“We are constantly considering what we can do next and plan our campaigns out a few months ahead, meaning we start working on Black Friday in July!”
Content consumption and production
Social media executives also draw inspiration from content made by other creatives and brands.
“Since I lead Twitter [X] and Instagram for HubSpot, I spend an hour on each platform scrolling to get a sense of what is trending that day and also doing community management/brand interactions,” she says.
Managing a team requires you to provide feedback. The better the feedback, the better team members are able to function independently. For instance, Chi manages a team of 16, so her workday starts with giving feedback to team members and mentees.
She also reviews her content to incorporate feedback from her managers. “There are a lot of Zoom calls in between because I work fully remote,” Chi says.
How to become a social media executive
There's no clear-cut path to becoming a social media executive. But the career journeys of our interviewees show common threads that, if followed, will increase your chances of landing an executive role.
Gain hands-on social media experience
A marketing-related degree helps your chances, but it's not required for a social media career. Being competent in a range of social media skills is more important — as is constantly keeping abreast of the trends and changes across platforms.
For instance, Amelia is self-taught. “I've taught myself many of the skills required for my role, and I'm constantly learning and growing, especially with changing algorithms and new platforms popping up,” she says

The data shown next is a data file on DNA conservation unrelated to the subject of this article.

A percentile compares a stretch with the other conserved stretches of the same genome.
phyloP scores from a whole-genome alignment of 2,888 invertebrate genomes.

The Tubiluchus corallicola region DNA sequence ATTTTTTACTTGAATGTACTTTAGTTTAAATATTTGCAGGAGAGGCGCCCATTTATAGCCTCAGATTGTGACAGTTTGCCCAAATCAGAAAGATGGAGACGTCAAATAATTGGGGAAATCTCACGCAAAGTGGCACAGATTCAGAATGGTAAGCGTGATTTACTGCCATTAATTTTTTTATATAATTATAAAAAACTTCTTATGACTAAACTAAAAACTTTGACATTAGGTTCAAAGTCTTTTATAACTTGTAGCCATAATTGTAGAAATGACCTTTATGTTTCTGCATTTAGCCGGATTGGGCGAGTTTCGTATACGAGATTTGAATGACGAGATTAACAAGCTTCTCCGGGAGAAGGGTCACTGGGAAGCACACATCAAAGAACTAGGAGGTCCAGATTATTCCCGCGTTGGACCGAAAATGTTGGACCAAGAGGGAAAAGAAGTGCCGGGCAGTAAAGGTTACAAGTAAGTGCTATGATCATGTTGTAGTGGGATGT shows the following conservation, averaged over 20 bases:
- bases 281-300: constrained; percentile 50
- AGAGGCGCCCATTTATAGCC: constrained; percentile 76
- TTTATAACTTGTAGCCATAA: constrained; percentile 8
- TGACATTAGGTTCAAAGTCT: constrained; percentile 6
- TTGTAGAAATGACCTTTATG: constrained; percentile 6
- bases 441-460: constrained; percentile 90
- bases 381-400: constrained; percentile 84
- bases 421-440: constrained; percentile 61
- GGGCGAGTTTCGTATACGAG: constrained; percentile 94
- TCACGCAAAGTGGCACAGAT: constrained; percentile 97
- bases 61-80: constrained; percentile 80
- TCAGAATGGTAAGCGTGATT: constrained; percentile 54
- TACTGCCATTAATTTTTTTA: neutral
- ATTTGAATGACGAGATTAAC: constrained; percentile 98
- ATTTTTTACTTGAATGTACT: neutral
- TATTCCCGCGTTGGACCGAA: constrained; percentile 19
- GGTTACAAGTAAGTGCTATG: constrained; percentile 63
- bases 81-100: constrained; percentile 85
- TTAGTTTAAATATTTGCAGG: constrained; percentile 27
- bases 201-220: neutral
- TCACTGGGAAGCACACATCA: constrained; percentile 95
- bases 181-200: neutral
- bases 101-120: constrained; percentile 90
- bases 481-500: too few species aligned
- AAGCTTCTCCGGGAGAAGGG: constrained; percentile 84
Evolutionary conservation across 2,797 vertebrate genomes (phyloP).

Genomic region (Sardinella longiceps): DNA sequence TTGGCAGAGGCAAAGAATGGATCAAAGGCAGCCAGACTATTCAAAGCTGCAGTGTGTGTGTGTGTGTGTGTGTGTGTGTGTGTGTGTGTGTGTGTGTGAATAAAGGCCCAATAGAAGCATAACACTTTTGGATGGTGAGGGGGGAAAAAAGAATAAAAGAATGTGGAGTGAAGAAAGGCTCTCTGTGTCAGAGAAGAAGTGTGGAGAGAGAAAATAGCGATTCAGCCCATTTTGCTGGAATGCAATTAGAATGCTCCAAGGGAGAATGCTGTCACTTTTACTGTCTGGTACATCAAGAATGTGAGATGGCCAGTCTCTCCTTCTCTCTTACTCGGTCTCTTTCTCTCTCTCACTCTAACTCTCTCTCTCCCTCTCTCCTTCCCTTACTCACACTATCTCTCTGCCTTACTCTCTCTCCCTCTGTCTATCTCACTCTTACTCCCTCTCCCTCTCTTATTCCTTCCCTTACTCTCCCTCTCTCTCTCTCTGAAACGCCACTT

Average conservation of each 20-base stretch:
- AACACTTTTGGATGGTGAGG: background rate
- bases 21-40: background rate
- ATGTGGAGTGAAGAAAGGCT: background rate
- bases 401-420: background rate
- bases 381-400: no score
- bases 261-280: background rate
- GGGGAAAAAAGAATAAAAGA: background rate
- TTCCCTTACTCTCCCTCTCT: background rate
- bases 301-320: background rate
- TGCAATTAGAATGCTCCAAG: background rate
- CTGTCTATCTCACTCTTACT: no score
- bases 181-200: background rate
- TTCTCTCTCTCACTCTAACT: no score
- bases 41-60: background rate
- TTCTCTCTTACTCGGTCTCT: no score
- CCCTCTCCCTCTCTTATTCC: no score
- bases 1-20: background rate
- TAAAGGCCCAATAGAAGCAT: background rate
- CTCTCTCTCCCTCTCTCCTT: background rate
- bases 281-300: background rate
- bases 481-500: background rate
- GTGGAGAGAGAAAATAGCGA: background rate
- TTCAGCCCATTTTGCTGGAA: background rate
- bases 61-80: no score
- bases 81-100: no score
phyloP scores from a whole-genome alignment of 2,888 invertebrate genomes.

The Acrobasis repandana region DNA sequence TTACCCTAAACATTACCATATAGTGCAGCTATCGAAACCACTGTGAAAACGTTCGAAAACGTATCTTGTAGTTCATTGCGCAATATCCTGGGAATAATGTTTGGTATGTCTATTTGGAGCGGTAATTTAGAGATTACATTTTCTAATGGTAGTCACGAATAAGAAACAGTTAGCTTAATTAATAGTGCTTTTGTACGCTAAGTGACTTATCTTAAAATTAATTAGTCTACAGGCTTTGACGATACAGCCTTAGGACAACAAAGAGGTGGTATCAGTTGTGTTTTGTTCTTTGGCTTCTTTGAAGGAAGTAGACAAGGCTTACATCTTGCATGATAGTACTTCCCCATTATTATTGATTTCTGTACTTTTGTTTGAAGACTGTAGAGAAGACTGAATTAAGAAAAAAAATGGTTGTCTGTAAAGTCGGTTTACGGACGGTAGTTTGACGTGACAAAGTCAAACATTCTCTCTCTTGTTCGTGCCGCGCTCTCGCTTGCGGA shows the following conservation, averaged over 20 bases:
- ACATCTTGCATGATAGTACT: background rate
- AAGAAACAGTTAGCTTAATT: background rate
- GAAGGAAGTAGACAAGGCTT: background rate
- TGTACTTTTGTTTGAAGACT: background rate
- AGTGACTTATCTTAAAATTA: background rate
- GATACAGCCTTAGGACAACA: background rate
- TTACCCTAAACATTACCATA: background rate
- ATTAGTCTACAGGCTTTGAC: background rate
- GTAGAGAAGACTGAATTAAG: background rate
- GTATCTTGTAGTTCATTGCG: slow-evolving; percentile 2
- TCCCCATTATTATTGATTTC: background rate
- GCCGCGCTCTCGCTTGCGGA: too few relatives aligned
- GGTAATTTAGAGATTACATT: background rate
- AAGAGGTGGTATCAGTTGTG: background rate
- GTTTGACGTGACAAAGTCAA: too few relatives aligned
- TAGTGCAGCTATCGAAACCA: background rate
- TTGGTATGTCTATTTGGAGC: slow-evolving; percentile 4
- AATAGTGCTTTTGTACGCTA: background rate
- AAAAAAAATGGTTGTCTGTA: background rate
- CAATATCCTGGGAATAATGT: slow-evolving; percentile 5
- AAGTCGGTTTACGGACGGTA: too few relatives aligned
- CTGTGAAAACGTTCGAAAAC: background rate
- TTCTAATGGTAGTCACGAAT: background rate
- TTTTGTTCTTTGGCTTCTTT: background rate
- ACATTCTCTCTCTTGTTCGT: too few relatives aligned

Proactively go after opportunities
Within three years of gaining social media management experience, Chi joined Yanko Design, one of the world's largest design publications, as a Senior Digital Marketing Manager.
“I learned about Yanko Design from a family friend,” Chi said in a previous interview. “I approached the CEO, and I emailed him with plans until he finally gave in and said, ‘Fine, fine, we'll bring you on board.’ I didn't just pester him. I gave him ideas of what I could do to make things better, how I would do things differently, and the new ventures I wanted to start. One of them was their sustainability wing.”
In terms of measurable success indicators, Chi grew the brand's Instagram followers from about 500k followers to over 1 million people within a year. Chi's phenomenal work caused Forbes India to recognize her as a 30 under 30 in 2022.